Presiding over the official dedications and remarks was the Hon. Paulina Kapuścińska who presented a special retrospective of Poland’s history.  Later during this evening of enjoyable music she also decorated Janusz Kamiński, the famous Polish cinematographer and Academy Award winner, with honors including the Commander’s Cross of the Order of Merit, as bestowed by the President of the Republic of Poland.

Audience members also received a special treat with an interview and concert of music by Wojciech Kilar, the Polish Music Center’s 2008 Paderewski Lecturer. The filmed interview was produced by Marek Zebrowski, Director of the Polish Music Center, and presented the audience with insights into the personality and professional career of this illustrious modern Polish composer.

The evening featured a concert of symphonic and film music by Mr. Kilar, including selections from the scores of Roman Polanski’s The Pianist and The Ninth Gate, and Jane Campion’s The Portrait of a Lady and Kilar’s chamber compositions Quintet for Wind Instruments and Orawa for String Orchestra. Performers included Midnight Winds, USC Strings, soprano Krysta Close (Manager of the Polish Music Center), and other assisting artists. The ensemble was led by Sharon Lavery, a faculty member of the Thornton School of Music at USC and an internationally renowned conductor.

In the November 2008 PMC Newsletter, Mr. Zebrowski provided the following historical context for the music performed during this concert: “Wojciech Kilar’s musical career began with his avant-garde compositions in the early 1960s. By the early 1970s, Kilar’s interests and inspiration in the folklore of Tatra Mountains led to a string of very successful orchestral compositions, including Krzesany (1974), Koscielec (1976), and Orawa (1986). At the same time, Kilar also became a film composer, producing over 150 soundtracks to-date for such directors as Wajda, Zanussi, Polanski, Coppola, and others. Recipient of numerous international awards, Wojciech Kilar continues to compose, having turned recently to liturgical music with such masterpieces as Missa pro pace (2001), the Advent Symphony (2005), Magnificat (2006), and Te Deum, which was premiered earlier this fall.”

Kaminski & Kilar are creative geniuses and two giants in their respective fields of cinematography and music.

Two evenings later in the same hall at the same time was yet another enjoyable evening of extraordinary music and musicians presented by Music Director Michael C. Powers and his USC Thornton Concert Orchestra.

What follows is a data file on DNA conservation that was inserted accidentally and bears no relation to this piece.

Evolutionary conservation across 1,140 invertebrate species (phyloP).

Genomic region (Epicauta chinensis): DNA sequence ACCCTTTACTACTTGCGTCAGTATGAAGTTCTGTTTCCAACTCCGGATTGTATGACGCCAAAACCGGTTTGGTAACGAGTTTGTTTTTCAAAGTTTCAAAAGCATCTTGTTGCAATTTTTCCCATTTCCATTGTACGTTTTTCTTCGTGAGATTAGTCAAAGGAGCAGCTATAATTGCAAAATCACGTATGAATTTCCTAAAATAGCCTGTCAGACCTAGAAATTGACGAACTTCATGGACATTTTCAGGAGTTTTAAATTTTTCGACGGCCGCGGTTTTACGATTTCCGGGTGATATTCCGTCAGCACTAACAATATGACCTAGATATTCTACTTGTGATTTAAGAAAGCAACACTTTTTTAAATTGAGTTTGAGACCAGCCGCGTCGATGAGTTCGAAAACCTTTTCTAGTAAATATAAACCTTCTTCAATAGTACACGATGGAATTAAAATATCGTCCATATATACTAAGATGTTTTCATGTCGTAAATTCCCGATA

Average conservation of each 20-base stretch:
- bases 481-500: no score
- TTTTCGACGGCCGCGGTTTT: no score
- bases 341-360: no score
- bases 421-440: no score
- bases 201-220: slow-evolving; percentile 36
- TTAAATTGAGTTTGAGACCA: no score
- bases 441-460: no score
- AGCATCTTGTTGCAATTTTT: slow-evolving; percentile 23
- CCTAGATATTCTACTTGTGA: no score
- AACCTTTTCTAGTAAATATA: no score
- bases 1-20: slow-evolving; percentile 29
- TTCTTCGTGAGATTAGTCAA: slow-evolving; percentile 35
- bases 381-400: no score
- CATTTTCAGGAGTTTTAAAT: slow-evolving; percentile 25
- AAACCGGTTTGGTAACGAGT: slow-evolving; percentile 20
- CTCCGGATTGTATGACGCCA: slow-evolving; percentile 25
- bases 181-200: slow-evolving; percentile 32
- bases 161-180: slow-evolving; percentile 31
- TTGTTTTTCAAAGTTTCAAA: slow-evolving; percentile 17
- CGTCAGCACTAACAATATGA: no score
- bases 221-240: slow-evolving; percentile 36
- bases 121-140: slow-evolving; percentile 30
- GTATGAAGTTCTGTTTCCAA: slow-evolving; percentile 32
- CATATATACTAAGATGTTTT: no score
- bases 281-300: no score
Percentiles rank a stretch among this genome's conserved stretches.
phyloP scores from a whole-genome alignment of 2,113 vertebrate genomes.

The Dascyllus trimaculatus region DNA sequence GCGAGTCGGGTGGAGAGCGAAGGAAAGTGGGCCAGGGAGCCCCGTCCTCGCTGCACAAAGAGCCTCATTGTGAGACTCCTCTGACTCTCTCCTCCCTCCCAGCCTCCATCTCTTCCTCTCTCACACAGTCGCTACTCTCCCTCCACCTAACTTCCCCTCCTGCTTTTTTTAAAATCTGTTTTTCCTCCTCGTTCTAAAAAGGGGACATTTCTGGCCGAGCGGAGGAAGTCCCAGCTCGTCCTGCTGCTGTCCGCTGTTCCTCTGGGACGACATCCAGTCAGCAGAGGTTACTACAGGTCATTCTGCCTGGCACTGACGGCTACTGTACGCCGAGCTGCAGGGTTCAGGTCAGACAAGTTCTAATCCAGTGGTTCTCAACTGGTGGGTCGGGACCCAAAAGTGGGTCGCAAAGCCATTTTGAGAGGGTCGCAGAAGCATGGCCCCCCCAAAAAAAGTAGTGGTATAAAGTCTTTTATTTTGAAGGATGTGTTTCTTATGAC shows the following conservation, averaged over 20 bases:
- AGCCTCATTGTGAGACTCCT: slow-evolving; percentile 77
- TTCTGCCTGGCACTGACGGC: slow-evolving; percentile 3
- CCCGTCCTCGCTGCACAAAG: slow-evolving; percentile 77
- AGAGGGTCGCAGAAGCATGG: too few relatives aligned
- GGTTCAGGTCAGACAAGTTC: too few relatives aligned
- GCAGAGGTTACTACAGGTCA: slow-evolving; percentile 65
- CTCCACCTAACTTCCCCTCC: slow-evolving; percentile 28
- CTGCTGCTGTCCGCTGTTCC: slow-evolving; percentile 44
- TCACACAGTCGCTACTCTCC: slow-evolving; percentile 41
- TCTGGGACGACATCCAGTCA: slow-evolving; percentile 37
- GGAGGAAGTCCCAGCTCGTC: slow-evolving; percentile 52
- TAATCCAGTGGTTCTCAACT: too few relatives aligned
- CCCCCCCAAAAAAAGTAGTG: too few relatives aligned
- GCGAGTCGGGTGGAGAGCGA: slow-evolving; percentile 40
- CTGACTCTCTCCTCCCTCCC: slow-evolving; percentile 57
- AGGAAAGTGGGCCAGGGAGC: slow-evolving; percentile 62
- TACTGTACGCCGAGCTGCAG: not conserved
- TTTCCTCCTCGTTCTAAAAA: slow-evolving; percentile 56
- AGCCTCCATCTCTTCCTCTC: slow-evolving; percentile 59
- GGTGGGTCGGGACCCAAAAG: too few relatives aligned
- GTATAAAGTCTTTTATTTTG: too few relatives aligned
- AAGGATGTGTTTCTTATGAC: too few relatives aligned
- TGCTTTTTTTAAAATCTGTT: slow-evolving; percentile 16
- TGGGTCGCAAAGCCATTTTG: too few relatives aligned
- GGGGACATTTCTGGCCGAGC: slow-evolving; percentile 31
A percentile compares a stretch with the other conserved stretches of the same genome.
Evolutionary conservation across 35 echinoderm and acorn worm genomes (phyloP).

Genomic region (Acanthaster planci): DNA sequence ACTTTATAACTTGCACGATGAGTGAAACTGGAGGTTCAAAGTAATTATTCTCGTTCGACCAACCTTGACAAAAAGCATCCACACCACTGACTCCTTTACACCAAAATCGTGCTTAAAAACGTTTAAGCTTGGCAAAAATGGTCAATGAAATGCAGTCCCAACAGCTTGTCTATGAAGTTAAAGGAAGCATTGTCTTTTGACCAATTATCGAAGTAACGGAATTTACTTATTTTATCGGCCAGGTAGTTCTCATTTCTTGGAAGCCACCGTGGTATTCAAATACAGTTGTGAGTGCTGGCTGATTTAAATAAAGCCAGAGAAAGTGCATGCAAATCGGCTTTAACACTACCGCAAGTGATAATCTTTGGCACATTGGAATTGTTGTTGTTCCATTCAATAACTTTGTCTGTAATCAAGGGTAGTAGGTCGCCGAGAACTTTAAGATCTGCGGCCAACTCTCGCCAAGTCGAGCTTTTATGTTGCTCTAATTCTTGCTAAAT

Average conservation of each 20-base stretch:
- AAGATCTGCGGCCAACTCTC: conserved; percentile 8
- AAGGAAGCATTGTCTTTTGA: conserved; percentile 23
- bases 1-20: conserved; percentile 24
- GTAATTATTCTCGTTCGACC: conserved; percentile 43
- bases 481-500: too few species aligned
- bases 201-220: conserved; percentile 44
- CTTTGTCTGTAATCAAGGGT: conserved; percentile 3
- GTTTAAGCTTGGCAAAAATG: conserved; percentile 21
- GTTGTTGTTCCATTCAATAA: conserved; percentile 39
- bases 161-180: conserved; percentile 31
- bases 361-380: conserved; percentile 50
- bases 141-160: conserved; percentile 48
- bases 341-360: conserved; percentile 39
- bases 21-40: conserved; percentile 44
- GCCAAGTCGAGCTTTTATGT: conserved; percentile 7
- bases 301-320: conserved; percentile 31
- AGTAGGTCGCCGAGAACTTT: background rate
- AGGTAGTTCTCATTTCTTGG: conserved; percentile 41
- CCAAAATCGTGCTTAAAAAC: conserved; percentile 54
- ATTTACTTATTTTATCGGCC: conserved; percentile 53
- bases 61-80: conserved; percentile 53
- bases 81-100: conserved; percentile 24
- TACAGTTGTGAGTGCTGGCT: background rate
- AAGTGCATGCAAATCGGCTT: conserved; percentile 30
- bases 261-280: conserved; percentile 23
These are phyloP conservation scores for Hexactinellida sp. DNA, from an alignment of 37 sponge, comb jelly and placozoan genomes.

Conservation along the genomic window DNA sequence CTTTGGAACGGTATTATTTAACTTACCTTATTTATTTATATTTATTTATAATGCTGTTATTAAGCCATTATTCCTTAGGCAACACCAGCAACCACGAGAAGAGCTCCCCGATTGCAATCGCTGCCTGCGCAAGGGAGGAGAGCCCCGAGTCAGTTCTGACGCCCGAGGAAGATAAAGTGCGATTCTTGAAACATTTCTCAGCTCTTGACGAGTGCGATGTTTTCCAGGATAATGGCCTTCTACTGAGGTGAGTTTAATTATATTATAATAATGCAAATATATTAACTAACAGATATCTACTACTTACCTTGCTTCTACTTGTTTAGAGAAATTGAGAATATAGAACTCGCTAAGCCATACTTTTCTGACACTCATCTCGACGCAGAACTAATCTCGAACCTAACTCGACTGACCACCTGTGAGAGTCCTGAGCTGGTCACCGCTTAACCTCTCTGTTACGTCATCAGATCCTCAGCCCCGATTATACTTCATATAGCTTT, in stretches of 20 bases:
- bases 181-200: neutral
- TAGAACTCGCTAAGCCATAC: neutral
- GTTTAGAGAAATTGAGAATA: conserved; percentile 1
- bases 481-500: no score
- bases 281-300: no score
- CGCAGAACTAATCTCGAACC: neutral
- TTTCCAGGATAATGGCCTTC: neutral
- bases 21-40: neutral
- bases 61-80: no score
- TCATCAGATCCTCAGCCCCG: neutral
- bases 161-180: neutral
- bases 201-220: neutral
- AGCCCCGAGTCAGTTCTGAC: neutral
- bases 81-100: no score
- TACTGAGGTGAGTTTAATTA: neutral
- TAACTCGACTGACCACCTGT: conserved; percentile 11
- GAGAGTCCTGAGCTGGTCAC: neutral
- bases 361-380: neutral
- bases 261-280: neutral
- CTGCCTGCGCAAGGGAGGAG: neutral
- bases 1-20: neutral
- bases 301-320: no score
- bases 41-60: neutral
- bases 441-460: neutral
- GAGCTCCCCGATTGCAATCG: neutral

The program consisted of Chabrier’s Espana, Bizet’s Carmen Suite No. 2, and, after the intermission (which seemed much too long to interrupt such carefully blended and interwoven classics and beautiful and enriching deeply moving pieces), Rodrigo’s Six Songs and Concerto de Aranjuez; followed by an awesome and rousing Capricio espagnolby Rimsky-Korsakov.

If you are ever fortunate to hear this latter piece, hold on to your hats as the electricity and energy level generated in the concert hall might possibly include gusts of strong wind and lightning bolts straight to your soul.  Be forewarned. A mixture shocking and strange, this combination of sounds will surely keep you alive, awake and delightfully amazed.  It was noteworthy one which shall never be forgotten, and well-worth a standing ovation.  More well-seasoned veterans could do no better justice to the piece.  Powers was born to conduct.

As this very special concert performance took place right on the heels of the celebration of Poland’s 90th Anniversary of Independence, it is highly recommended by the author to the brilliant conductor Michael C. Powers to expand for the future and include the Spanish-style Nocturne and Tarantella, Op. 19, by Karol Szymanowski as arranged by Grzegorz Fitelberg in this repertoire.  Another alternative might possibly include the Szymanowski work together with the symphonic poem Episode at a Masquerade by Mieczyslaw Karlowicz as arranged, completed, and orchestrated by Grzegorz Fitelberg and Song of theFalcon by Grzegorz Fitelberg I strongly urge Mr. Powers to do so in collaboration with the Polish Music Center at USC and Director Marek Zebrowski.

Gary Fitelberg is a music critic and historian.